Nov. 26 (UPI) -- AstraZeneca and Oxford University responded Thursday to questions raised over trial results for its COVID-19 vaccine candidate.
The pharmaceutical company said Monday that its vaccine candidate, AZD1222, had an average efficacy of 70%.
Some in the scientific community questioned the results and the methods of the trial and criticized the way the company initially disclosed its data. The company said a mistake led to some trial participants receiving the initial dose at half strength.
On Thursday, AstraZeneca told CNBC that it adhered to the "highest standards" in its studies.
"More data will continue to accumulate and additional analysis will be conducted refining the efficacy reading and establishing the duration of protection," a spokesperson told the news outlet.
The questions emerged after a smaller group of 2,741 trial participants received a half dose of the vaccine initially followed by a full dose at least a month later, with results showing 90% efficacy. A second group of 8,895 participants received two full doses of the vaccine at least a month apart, with results showing 62% efficacy.
Oxford University attributed the lower dose to "a difference in the manufacturing process."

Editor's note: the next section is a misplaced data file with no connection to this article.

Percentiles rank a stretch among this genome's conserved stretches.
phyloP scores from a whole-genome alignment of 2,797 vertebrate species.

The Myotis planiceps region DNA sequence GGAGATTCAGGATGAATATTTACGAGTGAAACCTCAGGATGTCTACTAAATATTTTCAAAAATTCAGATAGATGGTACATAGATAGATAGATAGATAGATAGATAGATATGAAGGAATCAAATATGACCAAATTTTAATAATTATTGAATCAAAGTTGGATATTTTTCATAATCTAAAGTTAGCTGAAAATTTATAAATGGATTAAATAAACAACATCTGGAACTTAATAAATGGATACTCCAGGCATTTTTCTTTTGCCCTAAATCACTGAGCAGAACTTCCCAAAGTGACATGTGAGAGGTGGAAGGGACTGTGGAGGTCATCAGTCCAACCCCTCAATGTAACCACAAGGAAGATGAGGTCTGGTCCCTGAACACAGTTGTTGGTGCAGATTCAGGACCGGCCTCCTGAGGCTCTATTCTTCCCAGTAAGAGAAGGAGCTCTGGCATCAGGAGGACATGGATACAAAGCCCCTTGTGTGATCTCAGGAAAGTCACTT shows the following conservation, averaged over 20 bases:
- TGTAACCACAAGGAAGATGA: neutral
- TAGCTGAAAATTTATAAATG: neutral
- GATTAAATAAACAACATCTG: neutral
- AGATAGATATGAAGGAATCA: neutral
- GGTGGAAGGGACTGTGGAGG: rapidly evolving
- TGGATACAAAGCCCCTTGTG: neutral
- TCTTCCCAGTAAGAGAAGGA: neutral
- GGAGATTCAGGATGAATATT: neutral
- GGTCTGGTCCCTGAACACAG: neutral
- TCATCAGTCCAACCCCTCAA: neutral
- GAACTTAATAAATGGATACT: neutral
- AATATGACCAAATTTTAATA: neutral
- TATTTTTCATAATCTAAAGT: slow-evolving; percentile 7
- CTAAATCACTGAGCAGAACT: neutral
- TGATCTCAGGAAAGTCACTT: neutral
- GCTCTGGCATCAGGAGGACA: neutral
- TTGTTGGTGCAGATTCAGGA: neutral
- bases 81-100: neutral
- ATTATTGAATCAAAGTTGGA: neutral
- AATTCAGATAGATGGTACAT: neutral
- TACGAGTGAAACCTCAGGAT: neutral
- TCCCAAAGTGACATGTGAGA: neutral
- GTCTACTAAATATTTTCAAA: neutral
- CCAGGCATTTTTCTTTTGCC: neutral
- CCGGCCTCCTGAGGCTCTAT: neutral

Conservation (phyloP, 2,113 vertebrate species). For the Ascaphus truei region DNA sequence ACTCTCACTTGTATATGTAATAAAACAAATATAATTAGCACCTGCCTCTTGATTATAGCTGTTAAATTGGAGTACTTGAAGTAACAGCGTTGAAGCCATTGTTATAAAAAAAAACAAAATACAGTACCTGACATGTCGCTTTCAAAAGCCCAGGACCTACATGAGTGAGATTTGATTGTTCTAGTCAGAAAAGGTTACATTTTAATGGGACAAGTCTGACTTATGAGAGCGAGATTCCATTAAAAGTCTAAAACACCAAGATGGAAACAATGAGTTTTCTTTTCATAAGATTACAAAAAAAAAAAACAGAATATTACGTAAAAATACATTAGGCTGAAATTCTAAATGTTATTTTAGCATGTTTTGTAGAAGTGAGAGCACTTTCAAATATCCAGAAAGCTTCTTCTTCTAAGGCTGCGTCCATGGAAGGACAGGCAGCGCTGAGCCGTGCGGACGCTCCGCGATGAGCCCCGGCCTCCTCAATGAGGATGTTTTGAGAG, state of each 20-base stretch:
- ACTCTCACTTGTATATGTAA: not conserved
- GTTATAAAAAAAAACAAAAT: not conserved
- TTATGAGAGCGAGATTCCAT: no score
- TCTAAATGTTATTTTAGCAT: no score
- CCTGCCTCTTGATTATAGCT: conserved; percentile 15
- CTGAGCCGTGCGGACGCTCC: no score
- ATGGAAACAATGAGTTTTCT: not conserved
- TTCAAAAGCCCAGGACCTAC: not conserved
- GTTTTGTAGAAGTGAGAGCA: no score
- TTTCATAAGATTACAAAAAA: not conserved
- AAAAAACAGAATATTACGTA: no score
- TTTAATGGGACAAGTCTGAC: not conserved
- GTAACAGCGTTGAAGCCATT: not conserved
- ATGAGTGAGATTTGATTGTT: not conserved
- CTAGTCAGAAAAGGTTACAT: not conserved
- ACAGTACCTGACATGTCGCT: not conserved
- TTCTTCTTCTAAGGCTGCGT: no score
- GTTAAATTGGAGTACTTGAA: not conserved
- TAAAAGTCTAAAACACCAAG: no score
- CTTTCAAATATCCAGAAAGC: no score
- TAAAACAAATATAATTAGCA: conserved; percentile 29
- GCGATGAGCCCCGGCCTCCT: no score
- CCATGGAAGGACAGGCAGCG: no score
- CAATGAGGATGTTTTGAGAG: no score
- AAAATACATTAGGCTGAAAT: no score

"The methods for measuring the concentration are now established and we can ensure that all batches of vaccines are now equivalent," Oxford said.
Some U.S. scientists, including Moncef Slaoui, chief of the White House vaccine effort, Operation Warp Speed, said the 90% efficacy result was only shown for low-risk participants younger than age 55.
An analyst from investment bank SVB Leerink said the company's trials didn't meet FDA requirements for populations at increased risk, including minorities, severe cases, previously infected individuals and elderly.
AstraZeneca said an external Data Safety Monitoring Board monitored the study for safety and quality.
The vaccine candidate is the third to announce preliminary results of late-stage trials. Pfizer and BioNTech and Moderna each reported early results showing 95% efficacy for their COVID-19 vaccine candidates.
Dr. Anthony Fauci, the nation's leading infectious diseases expert, has sought to reassure people to feel confident in the safety and efficacy of a COVID-19 vaccine once regulatory approval is granted.